Lana Del Rey’s Born to Die


(Courtesy of YouTube)


On Jan. 14, an acquisitive and excited audience sat throughout the “Saturday Night Live” studio, their eyes fixated on the evening’s musical guest Lana Del Rey as she was about to begin her first performance promoting her new album “Born to Die.” The introductory applause silenced, the music commenced and for the next five minutes a beautiful red head awkwardly wavered in place while forcing out shaky, scattered, and low-pitched vocals that, for the most part, failed to exude any credible talent.

To the audience, as well as the millions of viewers watching at home, it seemed as if the songstress was not only extremely uncomfortable and nervous, but almost wishing that she was not onstage. Within moments after the event, thousands of Twitter users unleashed hateful comments; amongst them being actress Juliette Lewis, who compared the performance to a “12 year-old in their bedroom when they’re pretending to sing and perform.” Further propelling the hate rant, Gawker released an email from NBC anchorman Brian Williams, who called the performance “one of the worst outings in SNL history.”

Twenty-five-year-old New York native and once Fordham student Elizabeth Grant, better known by her stage name Lana Del Rey, remained silent since the “Saturday Night Live” fiasco while quietly anticipating the release of her second studio album (the first, titled “Lana Del Ray A.K.A. Lizzy Grant,” was retracted soon after its release a year ago) titled “Born to Die.” Since the release of “Video Games,” the first single off “Born to Die,” Del Rey has garnered an immense amount of attention, especially on the Internet, which, like many other artists today, acts as her primary engine. The enchanting and seemingly homemade clip for “Video Games” currently boasts almost 24 million views on YouTube and left audiences around the world captivated and wanting more.

Despite its role in Del Rey’s sudden popularity, the Internet additionally (and more convincingly) plays the vicious antagonist in this success story. While Twitter continues to churn out loathsome comments against the musician, the video link of Del Rey’s “Saturday Night Live” performances has transformed into a sort of public bashing forum in which YouTube users post comments not only insulting Del Rey, but also questioning the authenticity of her image, her career and even her pouty lips.

Lana Del Rey “Born to Die” (Courtesy of Interscope Records)

Although the hype and seemingly ridiculous media attention surrounding Del Rey shouldn’t discourage those who wish to sample “Born to Die”. The album, sits at number one on iTunes since its debut on Jan. 31, offers infectious and even somewhat haunting melodies, subtle yet surprising hip-hop beats, beautiful fusions of orchestral symphonies, vocal samples that sound like they could be peppered throughout a Kanye West record and a voice that, in a musical age dominated by omnipresent auto tune and artificial arrangements, echoes a unique and refreshing sound.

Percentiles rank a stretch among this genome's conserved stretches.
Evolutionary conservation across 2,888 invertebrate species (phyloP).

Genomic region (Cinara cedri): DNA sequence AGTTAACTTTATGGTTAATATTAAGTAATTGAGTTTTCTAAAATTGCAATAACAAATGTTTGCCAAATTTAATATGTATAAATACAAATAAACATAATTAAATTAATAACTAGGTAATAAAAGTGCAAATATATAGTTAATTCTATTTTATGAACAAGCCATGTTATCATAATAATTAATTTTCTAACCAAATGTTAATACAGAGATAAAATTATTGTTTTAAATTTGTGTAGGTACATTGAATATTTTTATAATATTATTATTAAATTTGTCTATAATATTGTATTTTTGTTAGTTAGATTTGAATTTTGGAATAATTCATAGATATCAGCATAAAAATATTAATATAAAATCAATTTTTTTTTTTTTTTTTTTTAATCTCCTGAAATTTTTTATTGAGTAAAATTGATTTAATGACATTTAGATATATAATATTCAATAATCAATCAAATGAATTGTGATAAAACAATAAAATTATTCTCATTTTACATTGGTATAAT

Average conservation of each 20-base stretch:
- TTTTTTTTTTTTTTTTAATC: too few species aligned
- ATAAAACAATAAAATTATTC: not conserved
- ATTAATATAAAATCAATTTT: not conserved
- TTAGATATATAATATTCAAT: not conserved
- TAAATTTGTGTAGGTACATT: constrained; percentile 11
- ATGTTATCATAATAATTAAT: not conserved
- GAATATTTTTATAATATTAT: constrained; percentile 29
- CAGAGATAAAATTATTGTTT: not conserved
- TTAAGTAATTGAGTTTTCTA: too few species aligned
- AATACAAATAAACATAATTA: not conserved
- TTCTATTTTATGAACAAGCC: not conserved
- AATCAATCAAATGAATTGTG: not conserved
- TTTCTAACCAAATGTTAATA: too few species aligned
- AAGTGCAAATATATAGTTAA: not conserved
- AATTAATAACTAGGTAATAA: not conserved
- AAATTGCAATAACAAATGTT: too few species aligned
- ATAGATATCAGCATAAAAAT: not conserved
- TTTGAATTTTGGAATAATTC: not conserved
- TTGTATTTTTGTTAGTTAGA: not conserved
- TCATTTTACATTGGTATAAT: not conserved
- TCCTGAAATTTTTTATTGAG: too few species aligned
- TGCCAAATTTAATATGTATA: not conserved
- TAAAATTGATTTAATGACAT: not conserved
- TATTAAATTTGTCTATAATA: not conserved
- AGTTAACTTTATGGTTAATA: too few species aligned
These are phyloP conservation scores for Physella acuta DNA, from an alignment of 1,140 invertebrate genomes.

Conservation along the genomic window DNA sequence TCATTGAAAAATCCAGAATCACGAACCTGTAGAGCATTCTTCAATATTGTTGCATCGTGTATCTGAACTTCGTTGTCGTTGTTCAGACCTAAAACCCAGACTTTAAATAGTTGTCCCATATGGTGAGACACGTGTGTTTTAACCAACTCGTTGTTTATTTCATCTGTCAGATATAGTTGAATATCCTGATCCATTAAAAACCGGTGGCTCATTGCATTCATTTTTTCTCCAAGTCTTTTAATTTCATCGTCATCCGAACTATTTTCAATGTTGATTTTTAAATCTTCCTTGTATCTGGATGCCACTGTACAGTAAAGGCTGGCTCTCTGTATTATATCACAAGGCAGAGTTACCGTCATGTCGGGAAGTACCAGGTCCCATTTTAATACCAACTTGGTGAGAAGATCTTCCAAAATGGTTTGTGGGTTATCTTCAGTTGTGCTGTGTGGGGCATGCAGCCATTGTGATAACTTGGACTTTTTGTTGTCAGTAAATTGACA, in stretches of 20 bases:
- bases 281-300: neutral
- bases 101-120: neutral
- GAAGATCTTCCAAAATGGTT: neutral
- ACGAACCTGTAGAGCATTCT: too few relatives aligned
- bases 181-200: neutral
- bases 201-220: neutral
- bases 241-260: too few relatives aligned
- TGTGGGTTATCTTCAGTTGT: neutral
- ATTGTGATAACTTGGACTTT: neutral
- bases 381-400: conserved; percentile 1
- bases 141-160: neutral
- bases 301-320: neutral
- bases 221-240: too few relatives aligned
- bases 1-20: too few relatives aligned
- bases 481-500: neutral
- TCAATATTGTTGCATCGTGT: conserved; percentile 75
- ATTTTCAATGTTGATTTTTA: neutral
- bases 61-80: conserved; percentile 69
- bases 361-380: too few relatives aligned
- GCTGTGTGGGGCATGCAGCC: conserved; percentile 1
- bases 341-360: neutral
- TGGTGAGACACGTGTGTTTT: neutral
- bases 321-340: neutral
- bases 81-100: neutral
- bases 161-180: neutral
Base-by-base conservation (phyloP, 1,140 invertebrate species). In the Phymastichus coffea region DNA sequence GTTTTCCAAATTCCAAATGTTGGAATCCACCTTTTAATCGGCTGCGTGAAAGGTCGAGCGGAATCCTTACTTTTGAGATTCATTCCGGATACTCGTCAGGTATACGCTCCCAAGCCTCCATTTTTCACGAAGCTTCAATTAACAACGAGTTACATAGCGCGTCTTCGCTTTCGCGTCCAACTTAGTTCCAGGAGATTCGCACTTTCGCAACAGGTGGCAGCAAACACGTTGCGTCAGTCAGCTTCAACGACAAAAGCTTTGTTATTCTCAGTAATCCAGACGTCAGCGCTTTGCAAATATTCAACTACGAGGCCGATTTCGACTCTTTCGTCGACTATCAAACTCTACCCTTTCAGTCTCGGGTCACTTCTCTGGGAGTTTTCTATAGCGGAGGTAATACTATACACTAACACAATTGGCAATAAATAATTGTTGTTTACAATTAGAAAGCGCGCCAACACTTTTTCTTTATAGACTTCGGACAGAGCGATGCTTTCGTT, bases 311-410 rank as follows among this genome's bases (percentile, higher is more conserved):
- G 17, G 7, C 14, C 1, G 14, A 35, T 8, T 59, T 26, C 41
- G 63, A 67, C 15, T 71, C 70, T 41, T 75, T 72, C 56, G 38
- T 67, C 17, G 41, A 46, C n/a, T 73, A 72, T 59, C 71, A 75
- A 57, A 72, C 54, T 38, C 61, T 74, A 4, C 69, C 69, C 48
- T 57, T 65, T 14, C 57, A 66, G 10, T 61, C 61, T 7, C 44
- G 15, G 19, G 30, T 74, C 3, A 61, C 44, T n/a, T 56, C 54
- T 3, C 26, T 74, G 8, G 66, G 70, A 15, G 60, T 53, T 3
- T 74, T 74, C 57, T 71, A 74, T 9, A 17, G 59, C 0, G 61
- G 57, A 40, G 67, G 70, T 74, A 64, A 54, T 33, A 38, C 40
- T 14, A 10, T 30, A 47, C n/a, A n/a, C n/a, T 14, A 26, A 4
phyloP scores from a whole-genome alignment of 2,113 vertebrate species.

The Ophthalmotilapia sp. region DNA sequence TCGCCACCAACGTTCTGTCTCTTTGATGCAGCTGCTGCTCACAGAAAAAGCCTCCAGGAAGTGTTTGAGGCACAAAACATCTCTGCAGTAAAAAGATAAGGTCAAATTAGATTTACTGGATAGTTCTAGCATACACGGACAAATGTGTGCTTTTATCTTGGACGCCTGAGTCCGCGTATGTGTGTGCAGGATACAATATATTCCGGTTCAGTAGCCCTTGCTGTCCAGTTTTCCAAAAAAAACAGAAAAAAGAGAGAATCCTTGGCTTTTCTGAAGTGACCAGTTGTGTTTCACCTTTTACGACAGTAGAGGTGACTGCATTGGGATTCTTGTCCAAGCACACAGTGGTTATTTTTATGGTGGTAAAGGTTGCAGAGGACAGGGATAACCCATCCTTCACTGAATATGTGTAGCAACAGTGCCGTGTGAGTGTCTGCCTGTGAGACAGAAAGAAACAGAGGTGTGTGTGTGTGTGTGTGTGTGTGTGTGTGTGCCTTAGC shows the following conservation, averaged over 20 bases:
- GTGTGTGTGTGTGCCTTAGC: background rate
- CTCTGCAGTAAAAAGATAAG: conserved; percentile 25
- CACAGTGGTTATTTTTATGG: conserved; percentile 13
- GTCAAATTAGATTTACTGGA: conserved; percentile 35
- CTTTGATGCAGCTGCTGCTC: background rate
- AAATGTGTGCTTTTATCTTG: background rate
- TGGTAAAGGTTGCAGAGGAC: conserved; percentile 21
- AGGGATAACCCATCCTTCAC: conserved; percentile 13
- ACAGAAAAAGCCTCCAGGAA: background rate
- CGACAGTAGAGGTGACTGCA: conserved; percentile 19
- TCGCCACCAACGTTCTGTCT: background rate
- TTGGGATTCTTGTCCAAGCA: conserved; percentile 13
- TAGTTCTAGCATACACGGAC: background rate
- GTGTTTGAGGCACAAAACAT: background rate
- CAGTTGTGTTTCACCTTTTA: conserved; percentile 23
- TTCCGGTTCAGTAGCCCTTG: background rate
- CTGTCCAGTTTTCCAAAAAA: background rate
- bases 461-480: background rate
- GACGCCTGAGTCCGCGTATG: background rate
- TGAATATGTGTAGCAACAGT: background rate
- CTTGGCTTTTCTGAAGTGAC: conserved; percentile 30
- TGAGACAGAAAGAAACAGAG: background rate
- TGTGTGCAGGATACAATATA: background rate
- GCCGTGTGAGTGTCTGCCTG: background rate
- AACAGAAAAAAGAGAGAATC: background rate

An example of Del Rey’s achieved originality can be found about four minutes into the fun track “Off to the Races.” As Del Rey coos a high-pitched note, a hip-hop sound consisting of throbbing beats and vocal samples works in harmony with a quiescent string tenor until the beat suddenly dissolves into an angelic symphony.

A similar manifestation is evident within “National Anthem,” which starts out as a patriotic symphony until suddenly the violins are replaced with a chilling beat and, to the listener’s surprise, a rap from Del Rey. The variety of the album can be demonstrated when comparing Del Rey’s rapping from “National Anthem” to her sultry vocal style in “Million Dollar Man,” which, especially at the beginning, is reminiscent of the fifties, along with the torch song “Summertime Sadness.”

However, what stylistic diversities Del Rey accomplishes in “Born to Die” she lacks in lyrical development. An overwhelming majority of the album’s tracks are love songs that not only focus on a simplistic kind of teenage love affair in which our protagonist mourns inevitably ill-fated relationships (“You’re no good for me/ But baby, I want you”), but also fail to convey any complex meaning. Furthermore, “Born to Die” possesses a concerning number of songs in which Del Rey formulates herself as a woman nothing without her male companion. As Del Rey sings in “Video Games,” “It’s you, it’s you, it’s all for you, everything I do” and in “I will love you till the end of time/ I would wait a million years/ Promise you’ll remember that you’re mine” in “Blue Jeans.”

Born to Die might not deal with pressing issues or complexities, but certainly boasts catchy and well-produced tunes that ultimately serve as a testimony to Del Rey’s true talent as a musician. This album redeems Del Rey after her “Saturday Night Live” performance, and additionally suggests that it is certainly possible that the world will be seeing much more of this interesting artist.

This article was edited for formatting errors on Jan. 28, 2020.